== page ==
A sequel to House of Frankenstein, this would be the seventh film to feature Frankenstein’s Monster (Glenn Strange*) and the fourth for both Count Dracula (John Carradine) and the Wolf Man (Lon Chaney, Jr.). Although it was a success, it would be the last of the serious Universal Monster films, with the comedic Abbott and Costello Meet Frankenstein coming out in 1948.
Director Erle C. Kenton made 131 movies between 1916 and 1957, including several horror movies for Universal like The Cat Creeps and The Ghost of Frankenstein. He started as an actor with Mack Sennett’s Keystone Kops and finished his career on TV, directing shows like The Texan and Telephone Time.
Baron Latos — come on, everyone knows that you’re Dracula — ha come to Visaria to discover a cure for vampirism from Dr. Franz Edelmann (Onslow Stevens, Them!) and his assistants Milizia (Martha O’Driscoll, Ghost Catchers) and Nina (Jane Adams, who was given her first name by American servicemen and played Vicki Vale in the second Batman and Robin movie serial). Of note is that Nina is a hunchback, which is certainly a gender switch way ahead of its time.
Edelmann has been working on the clavaria formosa plant, which has the ability to reshape bone. How this is possible is the kind of horror movie science that requires you to just accept it and move on.
Soon, Larry Talbot also shows up and he wants the cure for his lycanthropy. What, did Edelmann put out an ad in a trade magazine for monsters? They don’t believe him, so he begs Inspector Holtz (Lionel Atwill, who memorable was quoted in Hollywood Babylon as saying, “All women love the men they fear. All women kiss the hand that rules them… I do not treat women in such soft fashion. Women are cat creatures. Their preference is for a soft fireside cushion, for delicate bowls of cream, for perfumed leisure and for a master – which is where and how they belong.”) to lock him up. He transforms and then the doctor theorizes that pressure on the brain is why he turns furry, not the moon. He responds by flinging himself into the ocean, where he survives and washes up inside the castle, where an unresponsive Frankenstein’s Monster still holds the skeleton of Dr. Niemann from House of Frankenstein.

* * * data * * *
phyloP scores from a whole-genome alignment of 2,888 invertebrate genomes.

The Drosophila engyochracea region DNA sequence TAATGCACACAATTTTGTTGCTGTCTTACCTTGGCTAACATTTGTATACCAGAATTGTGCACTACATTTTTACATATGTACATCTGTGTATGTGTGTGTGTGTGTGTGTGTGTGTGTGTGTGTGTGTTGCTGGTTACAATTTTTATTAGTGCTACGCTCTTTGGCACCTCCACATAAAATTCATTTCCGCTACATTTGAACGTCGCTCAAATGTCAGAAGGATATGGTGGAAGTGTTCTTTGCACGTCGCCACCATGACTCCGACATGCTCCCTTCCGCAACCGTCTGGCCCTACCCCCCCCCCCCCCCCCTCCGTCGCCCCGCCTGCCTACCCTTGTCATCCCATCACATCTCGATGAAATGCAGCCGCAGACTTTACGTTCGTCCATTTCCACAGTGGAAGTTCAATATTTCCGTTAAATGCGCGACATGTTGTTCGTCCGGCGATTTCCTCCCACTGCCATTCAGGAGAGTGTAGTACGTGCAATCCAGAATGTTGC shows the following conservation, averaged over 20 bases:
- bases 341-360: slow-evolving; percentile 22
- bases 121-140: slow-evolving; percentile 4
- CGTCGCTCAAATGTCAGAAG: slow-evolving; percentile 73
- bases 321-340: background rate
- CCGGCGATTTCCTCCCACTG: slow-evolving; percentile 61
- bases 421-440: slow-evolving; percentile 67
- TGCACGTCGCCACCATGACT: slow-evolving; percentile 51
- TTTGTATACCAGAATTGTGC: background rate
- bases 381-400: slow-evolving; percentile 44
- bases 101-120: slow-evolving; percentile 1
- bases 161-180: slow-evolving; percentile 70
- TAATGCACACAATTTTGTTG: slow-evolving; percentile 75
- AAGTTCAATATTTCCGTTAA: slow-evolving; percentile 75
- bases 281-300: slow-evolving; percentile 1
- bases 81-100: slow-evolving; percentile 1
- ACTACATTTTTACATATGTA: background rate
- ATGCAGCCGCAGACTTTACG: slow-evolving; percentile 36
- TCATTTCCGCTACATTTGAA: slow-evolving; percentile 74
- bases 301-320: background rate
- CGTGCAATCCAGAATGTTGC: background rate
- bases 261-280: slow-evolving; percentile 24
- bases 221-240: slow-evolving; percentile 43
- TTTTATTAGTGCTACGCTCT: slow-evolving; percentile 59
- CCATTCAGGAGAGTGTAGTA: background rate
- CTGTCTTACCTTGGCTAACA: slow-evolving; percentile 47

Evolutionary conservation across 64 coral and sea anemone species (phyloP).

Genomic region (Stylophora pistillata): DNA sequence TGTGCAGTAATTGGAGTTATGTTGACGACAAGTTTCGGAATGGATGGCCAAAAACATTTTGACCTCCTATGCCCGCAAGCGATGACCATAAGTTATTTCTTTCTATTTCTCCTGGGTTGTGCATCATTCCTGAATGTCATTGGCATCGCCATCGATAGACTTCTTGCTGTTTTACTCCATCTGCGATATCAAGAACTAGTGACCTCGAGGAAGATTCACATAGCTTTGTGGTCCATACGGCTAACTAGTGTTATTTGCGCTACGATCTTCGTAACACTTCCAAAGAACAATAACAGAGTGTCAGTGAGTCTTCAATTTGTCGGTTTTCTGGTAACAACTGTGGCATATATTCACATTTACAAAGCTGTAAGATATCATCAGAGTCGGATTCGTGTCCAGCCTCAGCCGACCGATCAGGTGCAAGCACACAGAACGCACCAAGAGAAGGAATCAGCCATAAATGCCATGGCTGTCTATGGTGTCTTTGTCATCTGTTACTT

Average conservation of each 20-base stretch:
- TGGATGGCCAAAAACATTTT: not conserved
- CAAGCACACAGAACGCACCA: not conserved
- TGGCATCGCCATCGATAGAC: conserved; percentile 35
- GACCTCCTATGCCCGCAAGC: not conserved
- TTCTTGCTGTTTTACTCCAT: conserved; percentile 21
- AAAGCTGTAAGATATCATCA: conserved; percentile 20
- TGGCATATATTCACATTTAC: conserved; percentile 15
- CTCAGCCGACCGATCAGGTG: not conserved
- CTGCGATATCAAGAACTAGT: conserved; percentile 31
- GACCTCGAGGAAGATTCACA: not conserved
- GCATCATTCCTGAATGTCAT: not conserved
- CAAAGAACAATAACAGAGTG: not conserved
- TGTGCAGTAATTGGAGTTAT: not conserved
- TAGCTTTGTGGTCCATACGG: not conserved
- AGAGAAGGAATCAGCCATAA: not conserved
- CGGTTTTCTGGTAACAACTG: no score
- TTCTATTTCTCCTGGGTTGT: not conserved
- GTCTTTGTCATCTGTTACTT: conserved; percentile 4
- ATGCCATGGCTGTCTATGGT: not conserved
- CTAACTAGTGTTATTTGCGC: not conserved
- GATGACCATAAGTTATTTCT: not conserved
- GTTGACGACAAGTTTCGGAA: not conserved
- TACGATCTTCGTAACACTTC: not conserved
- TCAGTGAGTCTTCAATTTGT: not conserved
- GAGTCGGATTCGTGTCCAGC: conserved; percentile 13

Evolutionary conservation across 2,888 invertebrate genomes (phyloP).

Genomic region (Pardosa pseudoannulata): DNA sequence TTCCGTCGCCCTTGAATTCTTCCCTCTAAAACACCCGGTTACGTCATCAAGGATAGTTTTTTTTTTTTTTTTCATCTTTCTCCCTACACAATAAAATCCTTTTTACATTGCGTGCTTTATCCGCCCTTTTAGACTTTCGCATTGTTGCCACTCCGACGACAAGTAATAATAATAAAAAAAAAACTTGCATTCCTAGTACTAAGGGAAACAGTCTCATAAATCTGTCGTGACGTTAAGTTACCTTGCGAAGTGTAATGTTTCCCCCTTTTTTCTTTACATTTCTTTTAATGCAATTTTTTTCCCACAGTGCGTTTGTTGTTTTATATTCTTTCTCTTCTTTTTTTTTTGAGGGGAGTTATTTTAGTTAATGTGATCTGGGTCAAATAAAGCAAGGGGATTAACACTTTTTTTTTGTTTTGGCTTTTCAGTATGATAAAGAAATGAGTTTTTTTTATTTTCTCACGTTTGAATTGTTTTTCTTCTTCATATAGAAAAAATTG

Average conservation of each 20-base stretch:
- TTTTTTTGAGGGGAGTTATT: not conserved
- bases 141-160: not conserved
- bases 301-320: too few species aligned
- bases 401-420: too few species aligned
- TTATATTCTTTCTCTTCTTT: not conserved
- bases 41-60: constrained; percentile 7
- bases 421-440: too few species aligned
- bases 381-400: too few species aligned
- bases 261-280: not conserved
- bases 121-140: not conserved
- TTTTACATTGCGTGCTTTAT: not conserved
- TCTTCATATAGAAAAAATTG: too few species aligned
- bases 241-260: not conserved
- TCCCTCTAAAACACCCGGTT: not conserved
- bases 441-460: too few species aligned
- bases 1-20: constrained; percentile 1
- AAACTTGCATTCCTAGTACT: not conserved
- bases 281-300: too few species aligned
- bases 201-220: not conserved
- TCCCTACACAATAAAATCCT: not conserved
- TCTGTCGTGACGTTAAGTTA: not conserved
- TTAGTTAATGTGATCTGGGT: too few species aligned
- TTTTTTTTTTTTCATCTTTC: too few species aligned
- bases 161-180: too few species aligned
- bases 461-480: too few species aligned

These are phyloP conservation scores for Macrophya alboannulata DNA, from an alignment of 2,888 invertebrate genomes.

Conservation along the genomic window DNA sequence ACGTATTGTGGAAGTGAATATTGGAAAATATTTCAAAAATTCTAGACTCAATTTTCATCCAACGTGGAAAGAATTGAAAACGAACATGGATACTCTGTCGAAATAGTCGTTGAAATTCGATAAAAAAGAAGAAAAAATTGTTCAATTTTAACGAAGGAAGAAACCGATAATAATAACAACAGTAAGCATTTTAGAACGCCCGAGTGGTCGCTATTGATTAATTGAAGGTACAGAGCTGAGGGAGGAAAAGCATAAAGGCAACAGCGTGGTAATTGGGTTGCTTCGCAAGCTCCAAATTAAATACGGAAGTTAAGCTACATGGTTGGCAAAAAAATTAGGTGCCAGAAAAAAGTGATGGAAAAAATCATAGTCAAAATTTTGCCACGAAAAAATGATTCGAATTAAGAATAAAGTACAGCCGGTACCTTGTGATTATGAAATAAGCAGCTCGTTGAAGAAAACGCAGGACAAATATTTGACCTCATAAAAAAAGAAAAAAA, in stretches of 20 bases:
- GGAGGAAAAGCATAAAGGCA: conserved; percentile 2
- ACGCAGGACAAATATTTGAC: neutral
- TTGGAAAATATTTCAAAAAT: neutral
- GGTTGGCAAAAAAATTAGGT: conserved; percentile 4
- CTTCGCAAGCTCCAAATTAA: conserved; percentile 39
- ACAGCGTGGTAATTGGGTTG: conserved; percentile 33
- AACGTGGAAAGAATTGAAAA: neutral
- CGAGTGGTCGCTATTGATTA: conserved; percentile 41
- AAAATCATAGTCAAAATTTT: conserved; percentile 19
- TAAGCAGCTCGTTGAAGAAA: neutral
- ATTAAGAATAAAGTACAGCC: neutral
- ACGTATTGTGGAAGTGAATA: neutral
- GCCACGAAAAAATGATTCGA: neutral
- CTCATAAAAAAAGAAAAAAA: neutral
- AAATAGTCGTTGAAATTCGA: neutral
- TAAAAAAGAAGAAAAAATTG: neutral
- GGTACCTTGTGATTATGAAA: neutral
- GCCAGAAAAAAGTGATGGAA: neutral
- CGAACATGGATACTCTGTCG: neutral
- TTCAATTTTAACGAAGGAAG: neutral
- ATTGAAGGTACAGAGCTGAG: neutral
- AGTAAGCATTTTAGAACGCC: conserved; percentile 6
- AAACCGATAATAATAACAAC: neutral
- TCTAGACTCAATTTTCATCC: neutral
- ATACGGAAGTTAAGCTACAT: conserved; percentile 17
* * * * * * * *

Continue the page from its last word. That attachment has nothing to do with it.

If you’re thinking — I bet Dracula tries to sleep with that comely blonde assistant, because after all Martha O’Driscoll played Daisy Mae in the original Li’l Abner, you’d be right. The quick-thinking Edelmann drags his coffin into the sun and sets him ablaze, but before long, a blood transfusion gone wrong leads to Dracula’s blood making him evil.
By the end, the good doctor is breaking necks, villagers descend on the castle and Talbot ends up being the one to save the day, wiping out every single other monster. This would be Chaney’s last Universal contract film, although they’d bring him back for the aforementioned Abbott and Costello movie.
Throughout the production, his drinking was out of hand. For example, Glenn Strange was stuck in the cumbersome Frankenstein’s Monster makeup and also had to spend the day in quicksand. He could barely feel his feet, so Chaney helped the only way he knew how. He got the actor smashed thanks to a bottle of scotch.
Speaking of sad stories, Atwill died a few months after this movie from lung cancer. The last few years of his life were a mess. He had married socialite Louise Cromwell Brooks, the ex-wife of General Patton, but after their 1939 separation, he went a little wild. So wild that a 1940 Christmas party, where at the least stag loops were shown and at the worst underage girls were assaulted, ended up getting him in front of a grand jury on morals charges. Sure, he was judged guilty of felony perjury and sentenced to five years probation. But thanks to the Hays Office — who also took the fangs )pun intended) out of the original version of this script — his career went from Universal to movie serials and lower than B movies. He died while making one of those serials, Lost City of the Jungle.
This movie was a big part of monster kid’s lives, as it was part of the Son of Shock package that was sold to TV stations in 1958. The other movies are Before I Hang, Behind the Mask, The Black Room, The Boogie Man Will Get You, The Face Behind the Mask, Island of Doomed Men, The Man They Could Not Hang, The Man Who Lived Twice, The Man With Nine Lives, Night of Terror, The Devil Commands, Black Friday, The Bride of Frankenstein, Captive Wild Women, The Ghost of Frankenstein, House of Frankenstein, The Invisible Man’s Revenge, Jungle Captive, The Mummy’s Curse and The Soul of a Monster.